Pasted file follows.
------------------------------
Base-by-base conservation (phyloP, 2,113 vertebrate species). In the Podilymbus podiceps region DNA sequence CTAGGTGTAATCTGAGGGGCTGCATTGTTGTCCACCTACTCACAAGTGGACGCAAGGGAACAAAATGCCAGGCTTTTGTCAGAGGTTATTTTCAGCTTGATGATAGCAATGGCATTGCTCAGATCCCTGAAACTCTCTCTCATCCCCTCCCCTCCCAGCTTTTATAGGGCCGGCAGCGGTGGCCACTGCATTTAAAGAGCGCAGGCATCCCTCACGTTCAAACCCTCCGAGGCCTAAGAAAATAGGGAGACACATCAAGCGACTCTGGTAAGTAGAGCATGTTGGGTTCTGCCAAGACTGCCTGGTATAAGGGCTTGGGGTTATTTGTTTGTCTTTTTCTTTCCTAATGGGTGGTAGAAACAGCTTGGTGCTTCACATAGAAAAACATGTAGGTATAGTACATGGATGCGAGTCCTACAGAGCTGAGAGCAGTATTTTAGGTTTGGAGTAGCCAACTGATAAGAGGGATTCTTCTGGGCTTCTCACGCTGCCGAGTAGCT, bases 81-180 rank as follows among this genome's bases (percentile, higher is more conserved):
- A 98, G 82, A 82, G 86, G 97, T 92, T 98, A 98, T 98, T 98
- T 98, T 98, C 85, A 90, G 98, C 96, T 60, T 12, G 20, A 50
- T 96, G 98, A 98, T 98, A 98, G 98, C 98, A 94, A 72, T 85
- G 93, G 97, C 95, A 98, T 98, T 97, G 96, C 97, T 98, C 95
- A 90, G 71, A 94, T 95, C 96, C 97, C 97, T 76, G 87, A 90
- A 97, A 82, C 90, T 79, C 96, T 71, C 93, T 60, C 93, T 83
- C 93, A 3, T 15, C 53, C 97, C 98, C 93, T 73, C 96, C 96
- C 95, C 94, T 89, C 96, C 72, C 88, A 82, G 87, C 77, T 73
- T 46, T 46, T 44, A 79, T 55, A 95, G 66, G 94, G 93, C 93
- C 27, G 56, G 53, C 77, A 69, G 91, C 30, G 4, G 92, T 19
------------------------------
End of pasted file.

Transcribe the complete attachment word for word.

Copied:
Base-by-base conservation (phyloP, 2,113 vertebrate species). In the Podilymbus podiceps region DNA sequence CTAGGTGTAATCTGAGGGGCTGCATTGTTGTCCACCTACTCACAAGTGGACGCAAGGGAACAAAATGCCAGGCTTTTGTCAGAGGTTATTTTCAGCTTGATGATAGCAATGGCATTGCTCAGATCCCTGAAACTCTCTCTCATCCCCTCCCCTCCCAGCTTTTATAGGGCCGGCAGCGGTGGCCACTGCATTTAAAGAGCGCAGGCATCCCTCACGTTCAAACCCTCCGAGGCCTAAGAAAATAGGGAGACACATCAAGCGACTCTGGTAAGTAGAGCATGTTGGGTTCTGCCAAGACTGCCTGGTATAAGGGCTTGGGGTTATTTGTTTGTCTTTTTCTTTCCTAATGGGTGGTAGAAACAGCTTGGTGCTTCACATAGAAAAACATGTAGGTATAGTACATGGATGCGAGTCCTACAGAGCTGAGAGCAGTATTTTAGGTTTGGAGTAGCCAACTGATAAGAGGGATTCTTCTGGGCTTCTCACGCTGCCGAGTAGCT, bases 81-180 rank as follows among this genome's bases (percentile, higher is more conserved):
- A 98, G 82, A 82, G 86, G 97, T 92, T 98, A 98, T 98, T 98
- T 98, T 98, C 85, A 90, G 98, C 96, T 60, T 12, G 20, A 50
- T 96, G 98, A 98, T 98, A 98, G 98, C 98, A 94, A 72, T 85
- G 93, G 97, C 95, A 98, T 98, T 97, G 96, C 97, T 98, C 95
- A 90, G 71, A 94, T 95, C 96, C 97, C 97, T 76, G 87, A 90
- A 97, A 82, C 90, T 79, C 96, T 71, C 93, T 60, C 93, T 83
- C 93, A 3, T 15, C 53, C 97, C 98, C 93, T 73, C 96, C 96
- C 95, C 94, T 89, C 96, C 72, C 88, A 82, G 87, C 77, T 73
- T 46, T 46, T 44, A 79, T 55, A 95, G 66, G 94, G 93, C 93
- C 27, G 56, G 53, C 77, A 69, G 91, C 30, G 4, G 92, T 19